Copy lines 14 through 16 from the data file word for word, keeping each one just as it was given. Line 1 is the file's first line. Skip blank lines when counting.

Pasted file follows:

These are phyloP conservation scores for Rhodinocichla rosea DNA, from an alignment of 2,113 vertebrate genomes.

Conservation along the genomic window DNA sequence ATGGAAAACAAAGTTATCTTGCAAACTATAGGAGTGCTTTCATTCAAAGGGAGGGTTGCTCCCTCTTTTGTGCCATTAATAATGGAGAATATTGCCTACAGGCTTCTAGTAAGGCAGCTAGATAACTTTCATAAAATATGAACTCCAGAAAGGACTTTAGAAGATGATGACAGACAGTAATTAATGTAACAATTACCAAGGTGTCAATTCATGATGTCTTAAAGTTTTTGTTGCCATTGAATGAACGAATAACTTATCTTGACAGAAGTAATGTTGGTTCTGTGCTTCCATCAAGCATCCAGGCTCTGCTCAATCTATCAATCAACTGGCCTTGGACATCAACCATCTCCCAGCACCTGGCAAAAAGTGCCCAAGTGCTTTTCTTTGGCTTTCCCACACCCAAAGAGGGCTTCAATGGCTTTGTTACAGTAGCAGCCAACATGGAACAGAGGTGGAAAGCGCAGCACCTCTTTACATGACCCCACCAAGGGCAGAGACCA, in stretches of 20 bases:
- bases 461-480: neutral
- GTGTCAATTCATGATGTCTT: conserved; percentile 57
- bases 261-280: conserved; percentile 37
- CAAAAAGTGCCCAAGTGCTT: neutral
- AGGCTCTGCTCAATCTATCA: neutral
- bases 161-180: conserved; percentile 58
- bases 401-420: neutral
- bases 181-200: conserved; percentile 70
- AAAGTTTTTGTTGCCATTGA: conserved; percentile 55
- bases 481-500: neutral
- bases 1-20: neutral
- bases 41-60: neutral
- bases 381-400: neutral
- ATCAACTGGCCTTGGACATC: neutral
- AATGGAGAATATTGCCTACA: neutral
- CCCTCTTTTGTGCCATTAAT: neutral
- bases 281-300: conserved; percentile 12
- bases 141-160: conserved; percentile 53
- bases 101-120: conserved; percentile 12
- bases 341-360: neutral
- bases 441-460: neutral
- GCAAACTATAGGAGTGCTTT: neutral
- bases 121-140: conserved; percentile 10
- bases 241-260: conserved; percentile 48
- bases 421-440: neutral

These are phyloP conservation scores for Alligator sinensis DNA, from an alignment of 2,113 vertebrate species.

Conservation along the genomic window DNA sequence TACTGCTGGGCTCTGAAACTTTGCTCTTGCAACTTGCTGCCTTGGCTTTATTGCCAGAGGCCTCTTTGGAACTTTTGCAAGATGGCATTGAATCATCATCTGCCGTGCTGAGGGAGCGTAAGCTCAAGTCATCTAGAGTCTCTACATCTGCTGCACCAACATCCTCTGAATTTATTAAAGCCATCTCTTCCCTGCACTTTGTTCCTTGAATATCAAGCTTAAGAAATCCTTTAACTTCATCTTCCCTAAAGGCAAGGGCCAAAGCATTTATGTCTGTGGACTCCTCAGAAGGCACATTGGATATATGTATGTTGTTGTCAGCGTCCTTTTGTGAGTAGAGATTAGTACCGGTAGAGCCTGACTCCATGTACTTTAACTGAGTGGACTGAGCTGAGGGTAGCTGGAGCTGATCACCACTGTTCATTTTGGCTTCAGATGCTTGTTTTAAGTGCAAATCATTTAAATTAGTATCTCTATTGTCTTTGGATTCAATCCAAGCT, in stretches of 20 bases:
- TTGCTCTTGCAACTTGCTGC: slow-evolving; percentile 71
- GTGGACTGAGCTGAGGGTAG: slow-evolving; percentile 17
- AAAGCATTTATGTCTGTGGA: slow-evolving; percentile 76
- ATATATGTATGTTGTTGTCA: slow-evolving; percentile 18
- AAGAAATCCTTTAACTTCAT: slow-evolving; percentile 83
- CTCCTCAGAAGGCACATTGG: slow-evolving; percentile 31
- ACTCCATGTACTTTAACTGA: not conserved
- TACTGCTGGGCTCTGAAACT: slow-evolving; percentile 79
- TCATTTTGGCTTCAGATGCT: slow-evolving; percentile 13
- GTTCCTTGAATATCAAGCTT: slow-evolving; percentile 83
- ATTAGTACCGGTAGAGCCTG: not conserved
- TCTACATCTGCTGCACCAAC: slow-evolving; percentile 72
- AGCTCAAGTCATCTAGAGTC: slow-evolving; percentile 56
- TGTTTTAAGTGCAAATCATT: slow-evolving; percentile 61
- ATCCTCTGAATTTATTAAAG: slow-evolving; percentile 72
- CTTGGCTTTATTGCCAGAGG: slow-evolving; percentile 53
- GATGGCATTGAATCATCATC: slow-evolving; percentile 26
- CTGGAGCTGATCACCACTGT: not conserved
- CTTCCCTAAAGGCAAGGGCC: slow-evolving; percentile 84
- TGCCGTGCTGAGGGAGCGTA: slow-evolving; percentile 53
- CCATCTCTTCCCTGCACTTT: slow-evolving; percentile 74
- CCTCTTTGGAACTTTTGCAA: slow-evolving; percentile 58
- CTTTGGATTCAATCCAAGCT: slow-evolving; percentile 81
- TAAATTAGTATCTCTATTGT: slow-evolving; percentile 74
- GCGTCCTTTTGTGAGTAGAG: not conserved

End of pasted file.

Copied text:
- bases 41-60: neutral
- bases 381-400: neutral
- ATCAACTGGCCTTGGACATC: neutral